NEW PORT RICHEY
Preparations for the Author's Tea had Beatrix Pulido and her cohorts rolling out the red carpet — literally — and setting an October table for 64 in the cafeteria at Anclote Elementary School. Smiling plastic jack-o'-lanterns and construction-paper autumn leaves adorned the long tables that were covered with forest green tablecloths. There were snacks nicely laid out: animal crackers, pretzels and cartons of juice along with a smattering of candy corn and chocolate kisses.
This was all for the 32 award-winning authors in kindergarten to fifth grade who would walk down a red paper carpet as their "buddies" in the audience offered up a table drumroll and sang a simple song that Pulido (a.k.a. the "Reading Lady") taught them just minutes before.
"Here come the authors, Anclote authors. Here come the authors right along."
The Author's Tea is a monthly celebration of Anclote's budding writers and a special "buddy" they get to invite along and perhaps inspire.
Each month students submit a piece they have written, said Pulido, the reading and writing specialist at Anclote.
"It could be a writing journal piece they've been working on or a classroom writing prompt," Pulido said. "For a kindergarten student it could be just one or two sentences that they've written. That's a big deal." Classroom teachers then choose one student's work to spotlight from that pool.
The program, launched last year, is modeled after similar programs in the school district and is already showing some success, Pulido said.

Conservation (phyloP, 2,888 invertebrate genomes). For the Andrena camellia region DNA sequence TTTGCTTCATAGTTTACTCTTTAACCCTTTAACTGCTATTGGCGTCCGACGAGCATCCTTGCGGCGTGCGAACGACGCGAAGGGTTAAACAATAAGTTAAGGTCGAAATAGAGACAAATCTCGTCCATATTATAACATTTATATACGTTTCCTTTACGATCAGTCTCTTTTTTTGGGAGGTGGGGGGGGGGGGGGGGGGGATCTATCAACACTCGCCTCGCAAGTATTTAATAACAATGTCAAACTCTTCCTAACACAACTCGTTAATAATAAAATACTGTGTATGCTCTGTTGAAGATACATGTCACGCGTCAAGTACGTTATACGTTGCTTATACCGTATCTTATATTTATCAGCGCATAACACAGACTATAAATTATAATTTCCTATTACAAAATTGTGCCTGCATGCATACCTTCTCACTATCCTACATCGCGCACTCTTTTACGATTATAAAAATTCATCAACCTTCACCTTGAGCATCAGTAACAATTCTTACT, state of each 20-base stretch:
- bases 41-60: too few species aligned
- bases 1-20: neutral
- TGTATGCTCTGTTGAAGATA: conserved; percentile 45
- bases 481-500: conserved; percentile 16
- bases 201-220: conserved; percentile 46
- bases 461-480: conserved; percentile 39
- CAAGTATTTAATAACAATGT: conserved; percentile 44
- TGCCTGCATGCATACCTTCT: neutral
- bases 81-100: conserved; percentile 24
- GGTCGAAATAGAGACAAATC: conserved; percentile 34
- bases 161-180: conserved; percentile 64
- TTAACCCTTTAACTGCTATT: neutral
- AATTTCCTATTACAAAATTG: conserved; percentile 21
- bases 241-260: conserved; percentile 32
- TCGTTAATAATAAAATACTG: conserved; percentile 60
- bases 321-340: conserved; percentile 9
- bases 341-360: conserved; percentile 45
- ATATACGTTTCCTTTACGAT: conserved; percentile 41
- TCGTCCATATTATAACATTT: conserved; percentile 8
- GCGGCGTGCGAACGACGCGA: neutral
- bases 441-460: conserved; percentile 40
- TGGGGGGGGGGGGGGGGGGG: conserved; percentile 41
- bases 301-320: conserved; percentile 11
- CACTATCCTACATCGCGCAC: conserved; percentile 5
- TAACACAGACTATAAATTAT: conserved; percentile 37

"Motivation has increased," she said. "The students are really excited about sharing their work with their peers. And it's been a good way to get the buddies on the bandwagon. They come as a guest but want to come again as an author. We're building a community of writers here at Anclote."
No doubt it's a way to shine a light on those who have spun a good yarn or worked hard to improve their writing skills. Maybe they mastered "the hook" that made their teacher want to read more, Pulido said. Maybe it was a razzle-dazzle word they used in their story or a surprise ending.
For second-grader Karissa Gutzdorf, 7, it was the adjectives "hard" and "juicy" and one descriptive sentence that she wrote in her story about an apple that her mom had placed on her pillow for a job well done.
"If I see a tasty apple I feel something so good inside my throat."
"I really liked that sentence," said Karissa's teacher, Karen Hennen. "It made me want to eat that apple."
Karissa, who names Barbara Park's Junie B. Jones series as her favorite books, got a chance to read her story, A Tasty Apple for Me, during the tea after Pulido pulled her name out of a pumpkin.
"I really liked it," said Karissa, a former reluctant writer who has improved leaps and bounds this school year. "I like that I could share my writing." She now makes it a priority to write in her journal every day after she finishes her homework.
Sharing is a big part of it, said Pulido, noting that the event is not geared toward the formulaic writing of the Florida Writes test.
"We're moving away from that and moving toward things like the writers workshop," she said. "We want students to talk and share their stories. We want them to share their prewriting strategies like brainstorming and graphic organizing. They in turn get feedback from the other writers and the buddies about their stories. They talk and share ideas and they grow."